Smaller classes: Boon or bane?

Greenview Secondary School will be merged with Loyang Secondary in 2018, one of the 22 schools that MOE said will be whittled down to 11 over the next two years. ST PHOTO: SEAH KWANG PENG

There are 36 students in Asher Tan's Sec 1 class at Greenview Secondary School, and they already make up almost half of his school's Sec 1 cohort, which totals about 80.

But he spends the majority of time in his class with a smaller group of 18 as the class is split into half for main academic subjects like English, mathematics and science.

The periods when he can meet the other half of the students in his class are during recess and general classes like physical education or Mother Tongue.

Asher says that during classes, he gets called on by his teacher more often.

"There are a lot more students in my friends' schools. It's a bit weird knowing that I will be in the same class with the same people for four years, unless some of the students from the Normal stream transfer in," said Asher, who is 13 years old.

He has band practice sessions twice a week, with about six other Secondary 1 students.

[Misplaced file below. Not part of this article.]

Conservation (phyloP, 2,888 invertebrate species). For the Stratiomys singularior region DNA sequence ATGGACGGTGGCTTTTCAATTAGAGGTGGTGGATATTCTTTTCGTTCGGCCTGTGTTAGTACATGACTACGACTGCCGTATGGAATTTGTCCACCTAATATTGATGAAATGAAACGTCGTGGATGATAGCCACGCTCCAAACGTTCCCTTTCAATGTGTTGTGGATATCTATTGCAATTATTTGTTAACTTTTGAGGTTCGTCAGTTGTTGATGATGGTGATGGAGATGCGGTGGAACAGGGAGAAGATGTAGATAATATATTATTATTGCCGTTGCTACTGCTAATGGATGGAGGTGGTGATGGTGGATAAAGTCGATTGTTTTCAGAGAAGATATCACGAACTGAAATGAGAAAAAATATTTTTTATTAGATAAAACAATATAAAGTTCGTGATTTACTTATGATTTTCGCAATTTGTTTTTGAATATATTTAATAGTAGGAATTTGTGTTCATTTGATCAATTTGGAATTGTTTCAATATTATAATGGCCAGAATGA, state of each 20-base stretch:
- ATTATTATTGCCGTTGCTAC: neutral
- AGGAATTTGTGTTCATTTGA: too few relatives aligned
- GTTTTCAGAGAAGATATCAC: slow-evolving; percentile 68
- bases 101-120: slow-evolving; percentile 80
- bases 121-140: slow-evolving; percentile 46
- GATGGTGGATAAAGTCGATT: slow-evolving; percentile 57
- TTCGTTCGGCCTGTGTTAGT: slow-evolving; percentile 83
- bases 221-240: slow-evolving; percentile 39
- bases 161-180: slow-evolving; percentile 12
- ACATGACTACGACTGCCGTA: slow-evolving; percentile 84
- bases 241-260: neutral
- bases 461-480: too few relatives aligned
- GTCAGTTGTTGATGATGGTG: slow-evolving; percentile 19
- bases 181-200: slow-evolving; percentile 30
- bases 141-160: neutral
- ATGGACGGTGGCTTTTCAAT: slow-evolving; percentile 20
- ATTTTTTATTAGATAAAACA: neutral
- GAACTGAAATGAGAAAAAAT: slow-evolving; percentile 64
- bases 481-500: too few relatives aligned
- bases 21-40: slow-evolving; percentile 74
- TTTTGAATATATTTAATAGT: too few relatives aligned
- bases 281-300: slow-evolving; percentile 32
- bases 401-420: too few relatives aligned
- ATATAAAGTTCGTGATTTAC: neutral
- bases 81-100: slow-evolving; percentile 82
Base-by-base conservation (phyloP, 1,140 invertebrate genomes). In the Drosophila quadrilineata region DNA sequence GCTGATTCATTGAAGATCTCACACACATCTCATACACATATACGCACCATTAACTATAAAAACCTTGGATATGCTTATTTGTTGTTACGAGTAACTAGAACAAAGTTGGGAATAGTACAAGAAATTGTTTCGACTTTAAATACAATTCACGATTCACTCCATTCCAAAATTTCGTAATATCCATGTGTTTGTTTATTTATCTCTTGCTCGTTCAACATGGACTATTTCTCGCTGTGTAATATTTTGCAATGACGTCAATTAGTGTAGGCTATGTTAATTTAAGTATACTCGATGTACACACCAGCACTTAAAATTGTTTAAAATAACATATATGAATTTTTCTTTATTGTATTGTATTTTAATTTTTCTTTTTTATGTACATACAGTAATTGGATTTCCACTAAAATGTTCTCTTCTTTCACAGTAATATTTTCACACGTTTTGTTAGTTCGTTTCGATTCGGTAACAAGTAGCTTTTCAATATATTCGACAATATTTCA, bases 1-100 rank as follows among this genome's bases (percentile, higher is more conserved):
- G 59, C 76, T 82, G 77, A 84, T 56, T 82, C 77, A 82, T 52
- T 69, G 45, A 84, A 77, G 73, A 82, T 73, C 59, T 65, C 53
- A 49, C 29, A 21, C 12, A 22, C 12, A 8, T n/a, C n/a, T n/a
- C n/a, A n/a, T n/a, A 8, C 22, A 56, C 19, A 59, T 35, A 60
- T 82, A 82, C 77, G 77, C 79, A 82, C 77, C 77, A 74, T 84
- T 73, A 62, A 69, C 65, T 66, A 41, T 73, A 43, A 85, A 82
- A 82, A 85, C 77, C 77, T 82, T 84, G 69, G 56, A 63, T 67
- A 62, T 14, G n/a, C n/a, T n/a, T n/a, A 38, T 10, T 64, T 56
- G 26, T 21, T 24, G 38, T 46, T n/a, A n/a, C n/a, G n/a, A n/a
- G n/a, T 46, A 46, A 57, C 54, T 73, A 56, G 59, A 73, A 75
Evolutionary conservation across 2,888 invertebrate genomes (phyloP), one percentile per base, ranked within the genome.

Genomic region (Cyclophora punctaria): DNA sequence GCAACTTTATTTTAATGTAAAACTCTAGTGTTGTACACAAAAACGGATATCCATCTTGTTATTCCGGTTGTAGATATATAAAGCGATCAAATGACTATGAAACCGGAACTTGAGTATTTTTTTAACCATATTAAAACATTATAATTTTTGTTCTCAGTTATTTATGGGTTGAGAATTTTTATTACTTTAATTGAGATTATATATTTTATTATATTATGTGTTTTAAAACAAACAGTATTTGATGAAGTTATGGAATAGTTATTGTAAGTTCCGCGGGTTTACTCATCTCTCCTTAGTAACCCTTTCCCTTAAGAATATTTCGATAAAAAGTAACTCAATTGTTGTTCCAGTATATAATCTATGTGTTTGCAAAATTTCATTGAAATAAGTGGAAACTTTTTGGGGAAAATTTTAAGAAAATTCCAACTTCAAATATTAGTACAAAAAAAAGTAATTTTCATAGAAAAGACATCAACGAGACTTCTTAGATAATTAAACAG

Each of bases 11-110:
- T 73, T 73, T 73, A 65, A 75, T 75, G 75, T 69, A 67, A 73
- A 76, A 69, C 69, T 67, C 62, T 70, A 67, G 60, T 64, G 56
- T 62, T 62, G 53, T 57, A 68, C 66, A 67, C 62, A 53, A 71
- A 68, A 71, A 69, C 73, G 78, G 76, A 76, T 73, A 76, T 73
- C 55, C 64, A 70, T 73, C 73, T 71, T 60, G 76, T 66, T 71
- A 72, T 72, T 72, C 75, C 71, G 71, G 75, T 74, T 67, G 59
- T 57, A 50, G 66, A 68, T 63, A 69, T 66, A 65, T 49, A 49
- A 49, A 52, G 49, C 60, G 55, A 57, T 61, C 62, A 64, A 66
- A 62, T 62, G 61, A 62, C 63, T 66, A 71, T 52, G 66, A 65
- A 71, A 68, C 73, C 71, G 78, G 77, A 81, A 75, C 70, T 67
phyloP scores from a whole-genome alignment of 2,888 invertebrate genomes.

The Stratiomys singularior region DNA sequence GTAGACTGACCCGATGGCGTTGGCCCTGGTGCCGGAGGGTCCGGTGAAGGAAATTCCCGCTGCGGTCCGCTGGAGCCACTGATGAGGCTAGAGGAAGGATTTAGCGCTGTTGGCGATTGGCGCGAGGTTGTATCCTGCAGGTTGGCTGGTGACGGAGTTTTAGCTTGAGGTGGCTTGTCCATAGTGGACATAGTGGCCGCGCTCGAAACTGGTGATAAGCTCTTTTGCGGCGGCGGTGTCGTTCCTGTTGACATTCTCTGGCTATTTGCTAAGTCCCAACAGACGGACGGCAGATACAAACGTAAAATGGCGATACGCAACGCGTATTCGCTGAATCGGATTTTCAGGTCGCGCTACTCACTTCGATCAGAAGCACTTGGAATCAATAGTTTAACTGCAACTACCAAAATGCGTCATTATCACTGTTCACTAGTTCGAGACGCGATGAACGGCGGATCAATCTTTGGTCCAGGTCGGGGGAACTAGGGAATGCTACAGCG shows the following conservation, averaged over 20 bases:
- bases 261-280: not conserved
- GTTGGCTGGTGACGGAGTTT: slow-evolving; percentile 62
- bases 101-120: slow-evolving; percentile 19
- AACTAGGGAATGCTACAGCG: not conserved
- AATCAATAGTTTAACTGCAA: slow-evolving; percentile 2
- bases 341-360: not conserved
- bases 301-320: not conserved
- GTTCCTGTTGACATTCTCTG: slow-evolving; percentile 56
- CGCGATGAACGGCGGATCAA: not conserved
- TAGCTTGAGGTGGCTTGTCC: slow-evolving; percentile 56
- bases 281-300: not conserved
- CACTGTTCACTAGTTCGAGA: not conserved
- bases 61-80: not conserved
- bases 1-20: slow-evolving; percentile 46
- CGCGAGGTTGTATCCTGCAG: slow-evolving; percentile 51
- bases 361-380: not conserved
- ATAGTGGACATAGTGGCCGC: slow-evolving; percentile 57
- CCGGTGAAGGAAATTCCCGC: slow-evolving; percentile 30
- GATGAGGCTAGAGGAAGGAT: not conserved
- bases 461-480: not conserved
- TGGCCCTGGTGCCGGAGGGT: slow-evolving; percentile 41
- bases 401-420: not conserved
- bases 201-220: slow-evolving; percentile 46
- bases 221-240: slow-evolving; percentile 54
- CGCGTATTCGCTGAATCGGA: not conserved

There are about 20 students in each of the other levels in his co-curricular activity.

"I don't mind merging with other schools," said Asher. "Maybe we can meet our friends in other schools that way."

On the other hand, Sebestian Goh, a Sec 1 student at Bishan Park Secondary School, likes the fact that his class has fewer than 20 students.

"Not a lot of people will talk at the same time, so the teacher listens to us more," he said.

"We get a higher chance of getting a leadership position in school," said Joshua Orpia, a Sec 1 student at Chong Boon Secondary School.

Yuen Sin

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A version of this article appeared in the print edition of The Sunday Times on March 06, 2016, with the headline Smaller classes: Boon or bane?. Subscribe